Uncommon Scents

Abby Schreiber
Photographed by Atisha Paulson

Lately, wherever discerning, creative types flock -- be it an art show, a concert or a boutique opening -- a certain, musky, smoky scent follows. No, the fragrance is not some imagined eau de la vie boheme but something more tangible: Santal 33 by Le Labo. The scent, a mix of sandalwood (santal in French), papyrus, cedarwood, cardamom, iris, violet and 27 other ingredients, has become a favorite among those unafraid to wear Comme des Garçons drop-crotch pants or who own the entire Criterion Collection Fassbinder catalogue.

Le Labo was founded in 2006 by Frenchman Fabrice Penot and the Swiss-Lebanese Edouard Roschi, who met working together in Giorgio Armani's fragrance division. The brand has thrived on a simple business model: "To make the life of people more beautiful," Penot says. To that end, the company eschews traditional advertising, branding and PR in favor of creating unique and intimate experiences. Of these, perhaps the most notable happens once a client selects a scent: employees in lab aprons hand mix the ingredients, stirring and titrating the made-to-order blend. "I love the whole concept of encountering the original ingredients," Barneys New York creative ambassador at large Simon Doonan says. "I love to go into our Le Labo boutique at Barneys and caress a vetiver root."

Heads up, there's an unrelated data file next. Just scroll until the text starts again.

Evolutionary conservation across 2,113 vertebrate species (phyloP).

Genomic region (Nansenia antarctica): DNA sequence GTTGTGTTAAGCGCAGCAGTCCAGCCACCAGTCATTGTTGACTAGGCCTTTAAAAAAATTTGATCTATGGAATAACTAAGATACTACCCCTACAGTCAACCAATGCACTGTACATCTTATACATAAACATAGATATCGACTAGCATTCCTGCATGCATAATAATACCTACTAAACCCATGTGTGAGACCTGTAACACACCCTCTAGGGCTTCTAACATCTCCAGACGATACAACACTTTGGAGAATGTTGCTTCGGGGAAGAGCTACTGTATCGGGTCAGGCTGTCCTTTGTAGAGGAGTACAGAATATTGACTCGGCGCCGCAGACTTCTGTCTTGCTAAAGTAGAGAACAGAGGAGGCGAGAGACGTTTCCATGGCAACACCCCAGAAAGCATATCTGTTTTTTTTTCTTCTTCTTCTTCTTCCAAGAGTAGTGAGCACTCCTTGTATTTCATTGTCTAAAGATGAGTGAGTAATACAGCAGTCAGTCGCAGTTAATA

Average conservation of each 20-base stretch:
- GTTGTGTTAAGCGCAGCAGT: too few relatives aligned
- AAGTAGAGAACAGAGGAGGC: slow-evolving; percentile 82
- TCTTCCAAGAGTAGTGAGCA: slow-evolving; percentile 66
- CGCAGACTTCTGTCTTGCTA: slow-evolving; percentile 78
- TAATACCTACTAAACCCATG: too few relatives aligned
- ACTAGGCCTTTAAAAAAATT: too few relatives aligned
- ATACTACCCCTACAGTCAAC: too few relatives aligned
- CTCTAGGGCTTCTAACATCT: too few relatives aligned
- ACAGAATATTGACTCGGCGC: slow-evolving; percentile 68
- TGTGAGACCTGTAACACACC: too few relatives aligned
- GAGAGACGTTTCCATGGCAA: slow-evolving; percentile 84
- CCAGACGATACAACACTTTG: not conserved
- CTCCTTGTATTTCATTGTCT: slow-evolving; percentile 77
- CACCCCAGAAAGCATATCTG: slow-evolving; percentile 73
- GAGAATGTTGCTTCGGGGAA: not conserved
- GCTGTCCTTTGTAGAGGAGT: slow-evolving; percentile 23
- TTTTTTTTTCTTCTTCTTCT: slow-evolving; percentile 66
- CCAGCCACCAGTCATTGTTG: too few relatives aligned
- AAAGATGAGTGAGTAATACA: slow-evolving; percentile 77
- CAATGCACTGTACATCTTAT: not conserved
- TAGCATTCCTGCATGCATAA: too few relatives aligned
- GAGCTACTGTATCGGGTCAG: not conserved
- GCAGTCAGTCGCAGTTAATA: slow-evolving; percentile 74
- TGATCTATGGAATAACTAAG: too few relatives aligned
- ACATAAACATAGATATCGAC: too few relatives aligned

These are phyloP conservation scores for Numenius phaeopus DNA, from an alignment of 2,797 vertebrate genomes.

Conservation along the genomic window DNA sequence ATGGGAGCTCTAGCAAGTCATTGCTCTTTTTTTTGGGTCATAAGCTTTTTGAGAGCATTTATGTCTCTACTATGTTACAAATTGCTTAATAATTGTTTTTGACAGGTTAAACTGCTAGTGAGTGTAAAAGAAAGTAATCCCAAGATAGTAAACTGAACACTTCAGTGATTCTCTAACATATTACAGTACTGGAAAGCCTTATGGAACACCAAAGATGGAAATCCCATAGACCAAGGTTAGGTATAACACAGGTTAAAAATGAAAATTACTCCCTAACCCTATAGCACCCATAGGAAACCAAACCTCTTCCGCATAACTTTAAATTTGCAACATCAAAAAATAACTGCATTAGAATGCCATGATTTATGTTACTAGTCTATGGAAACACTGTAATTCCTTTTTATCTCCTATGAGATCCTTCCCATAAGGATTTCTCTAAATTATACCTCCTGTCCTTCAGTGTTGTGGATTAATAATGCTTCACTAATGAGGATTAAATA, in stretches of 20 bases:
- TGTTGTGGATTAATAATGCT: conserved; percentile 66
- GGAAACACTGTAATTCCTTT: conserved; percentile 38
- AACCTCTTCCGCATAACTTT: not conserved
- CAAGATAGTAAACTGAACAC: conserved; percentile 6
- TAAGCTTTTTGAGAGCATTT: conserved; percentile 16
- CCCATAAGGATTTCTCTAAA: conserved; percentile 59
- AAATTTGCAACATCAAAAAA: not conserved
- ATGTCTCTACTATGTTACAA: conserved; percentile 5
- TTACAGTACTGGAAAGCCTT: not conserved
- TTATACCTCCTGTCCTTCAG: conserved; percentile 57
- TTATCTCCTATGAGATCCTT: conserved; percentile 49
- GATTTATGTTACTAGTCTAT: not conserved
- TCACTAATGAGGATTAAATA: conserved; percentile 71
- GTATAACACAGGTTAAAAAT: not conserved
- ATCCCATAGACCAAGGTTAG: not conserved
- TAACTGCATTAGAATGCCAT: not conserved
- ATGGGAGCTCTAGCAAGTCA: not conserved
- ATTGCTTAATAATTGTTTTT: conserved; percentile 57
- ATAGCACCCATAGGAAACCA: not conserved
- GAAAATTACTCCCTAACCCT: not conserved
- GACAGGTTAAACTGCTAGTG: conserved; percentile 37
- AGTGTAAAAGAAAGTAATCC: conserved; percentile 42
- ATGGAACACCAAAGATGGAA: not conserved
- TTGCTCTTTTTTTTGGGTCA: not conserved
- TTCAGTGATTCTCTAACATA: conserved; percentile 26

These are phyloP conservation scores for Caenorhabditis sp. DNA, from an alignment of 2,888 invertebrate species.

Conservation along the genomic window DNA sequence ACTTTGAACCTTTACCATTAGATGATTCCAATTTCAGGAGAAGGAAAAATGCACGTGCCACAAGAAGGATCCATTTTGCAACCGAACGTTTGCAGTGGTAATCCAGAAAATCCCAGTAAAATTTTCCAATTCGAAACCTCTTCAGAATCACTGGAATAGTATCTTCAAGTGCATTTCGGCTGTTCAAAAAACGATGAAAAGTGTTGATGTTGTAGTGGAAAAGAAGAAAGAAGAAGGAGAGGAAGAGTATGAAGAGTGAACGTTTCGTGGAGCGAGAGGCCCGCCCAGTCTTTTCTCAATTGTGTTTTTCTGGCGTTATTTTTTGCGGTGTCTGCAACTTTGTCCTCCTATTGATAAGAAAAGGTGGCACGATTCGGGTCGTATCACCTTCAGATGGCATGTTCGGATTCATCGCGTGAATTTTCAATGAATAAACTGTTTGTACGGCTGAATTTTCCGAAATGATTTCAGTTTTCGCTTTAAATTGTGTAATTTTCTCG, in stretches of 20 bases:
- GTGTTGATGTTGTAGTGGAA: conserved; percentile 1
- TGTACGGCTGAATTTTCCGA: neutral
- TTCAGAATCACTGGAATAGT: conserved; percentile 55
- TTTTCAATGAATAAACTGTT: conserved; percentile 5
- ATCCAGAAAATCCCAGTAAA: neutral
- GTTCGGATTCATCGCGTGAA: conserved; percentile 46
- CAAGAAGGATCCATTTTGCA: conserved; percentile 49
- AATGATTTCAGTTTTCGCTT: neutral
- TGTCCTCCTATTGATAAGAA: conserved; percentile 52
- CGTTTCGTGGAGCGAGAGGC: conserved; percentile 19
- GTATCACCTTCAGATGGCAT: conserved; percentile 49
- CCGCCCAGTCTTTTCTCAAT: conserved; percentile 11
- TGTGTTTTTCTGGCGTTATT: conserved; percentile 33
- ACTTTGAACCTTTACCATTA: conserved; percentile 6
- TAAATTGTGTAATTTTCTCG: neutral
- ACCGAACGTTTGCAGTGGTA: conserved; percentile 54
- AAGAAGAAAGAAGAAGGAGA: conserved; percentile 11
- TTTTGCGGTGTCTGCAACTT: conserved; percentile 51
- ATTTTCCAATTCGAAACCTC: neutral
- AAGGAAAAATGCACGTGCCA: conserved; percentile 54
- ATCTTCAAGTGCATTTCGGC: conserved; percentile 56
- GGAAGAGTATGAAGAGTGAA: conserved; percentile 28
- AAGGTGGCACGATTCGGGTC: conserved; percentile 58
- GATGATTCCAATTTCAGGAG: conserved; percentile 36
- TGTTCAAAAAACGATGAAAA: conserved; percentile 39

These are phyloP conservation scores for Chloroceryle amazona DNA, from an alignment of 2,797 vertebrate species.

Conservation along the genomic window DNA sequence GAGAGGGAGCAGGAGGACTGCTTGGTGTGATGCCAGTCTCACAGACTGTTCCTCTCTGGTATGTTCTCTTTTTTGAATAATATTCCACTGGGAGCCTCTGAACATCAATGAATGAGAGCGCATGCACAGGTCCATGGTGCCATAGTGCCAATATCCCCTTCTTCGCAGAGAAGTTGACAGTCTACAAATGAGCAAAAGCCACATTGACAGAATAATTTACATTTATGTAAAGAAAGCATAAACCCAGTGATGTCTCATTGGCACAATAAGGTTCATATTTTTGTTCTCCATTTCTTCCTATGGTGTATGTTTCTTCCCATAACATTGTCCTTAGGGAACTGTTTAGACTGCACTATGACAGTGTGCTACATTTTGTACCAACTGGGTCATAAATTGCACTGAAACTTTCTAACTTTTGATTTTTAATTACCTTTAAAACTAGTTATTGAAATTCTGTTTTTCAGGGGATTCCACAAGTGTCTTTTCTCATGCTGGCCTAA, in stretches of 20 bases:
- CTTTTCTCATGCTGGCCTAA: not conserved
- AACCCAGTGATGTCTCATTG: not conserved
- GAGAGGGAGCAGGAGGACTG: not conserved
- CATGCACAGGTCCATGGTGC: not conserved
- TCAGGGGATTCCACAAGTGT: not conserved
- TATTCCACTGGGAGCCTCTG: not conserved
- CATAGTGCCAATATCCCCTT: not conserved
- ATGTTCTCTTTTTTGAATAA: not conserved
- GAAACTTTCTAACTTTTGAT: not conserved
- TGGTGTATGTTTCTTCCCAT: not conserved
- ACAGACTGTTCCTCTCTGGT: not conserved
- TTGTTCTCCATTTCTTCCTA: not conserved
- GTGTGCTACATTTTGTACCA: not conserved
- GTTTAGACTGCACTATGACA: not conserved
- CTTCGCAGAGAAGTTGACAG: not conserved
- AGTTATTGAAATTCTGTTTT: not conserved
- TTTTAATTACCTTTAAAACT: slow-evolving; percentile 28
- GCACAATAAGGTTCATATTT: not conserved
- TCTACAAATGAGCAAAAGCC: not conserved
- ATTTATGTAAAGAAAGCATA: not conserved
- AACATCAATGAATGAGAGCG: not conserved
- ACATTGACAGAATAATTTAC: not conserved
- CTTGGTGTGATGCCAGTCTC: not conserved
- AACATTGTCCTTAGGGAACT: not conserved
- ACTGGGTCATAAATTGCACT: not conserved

"When I wear Le Labo, everyone from my mom to people I'm interviewing always ask me, What is that?" -- Marcus Holmlund, Freelance Writer and Stylist

In only six years, Le Labo has opened seven stores worldwide and sees its perfume concocted in the world's most coveted retailers from Barneys New York to Harrods of London to Colette in Paris. The brand has crafted a number of scents exclusive to a particular city (Tokyo's Gaiac 10, Paris' Vanille 44 and Chicago's Baie Rose 26, for example) and, when they're offered for a limited time in each of their boutiques once every two years, hordes of people queue up before the stores open to get their hands on a precious bottle (or three).

Penot attributes the perfumery's success to the fact that their scents make the wearers feel special, much in the same way a pair of red-soled shoes or a bespoke suit jacket can. And, for many of these wearers, an encounter with another smelling of Le Labo is accompanied by a little nod and a silent (or not so silent) recognition of membership in a special circle. "I've bonded with people over Le Labo and I've had strangers come up to me at parties and say 'Oh my God, my ex-boyfriend wore that scent,'" SoHo-based video producer Juliun Williams says of Santal 33.

Ultimately, Penot believes much of this connection stems from embracing what others might consider flaws, whether that be an imbalanced top note or a discordant combination. At first, the perfumes "take you off guard," he says, "then after [each ingredient] takes its path and after 20 minutes on your skin, it's magical." The perfume maker adds, "This is where the magic happens -- in the beauty of imperfection."

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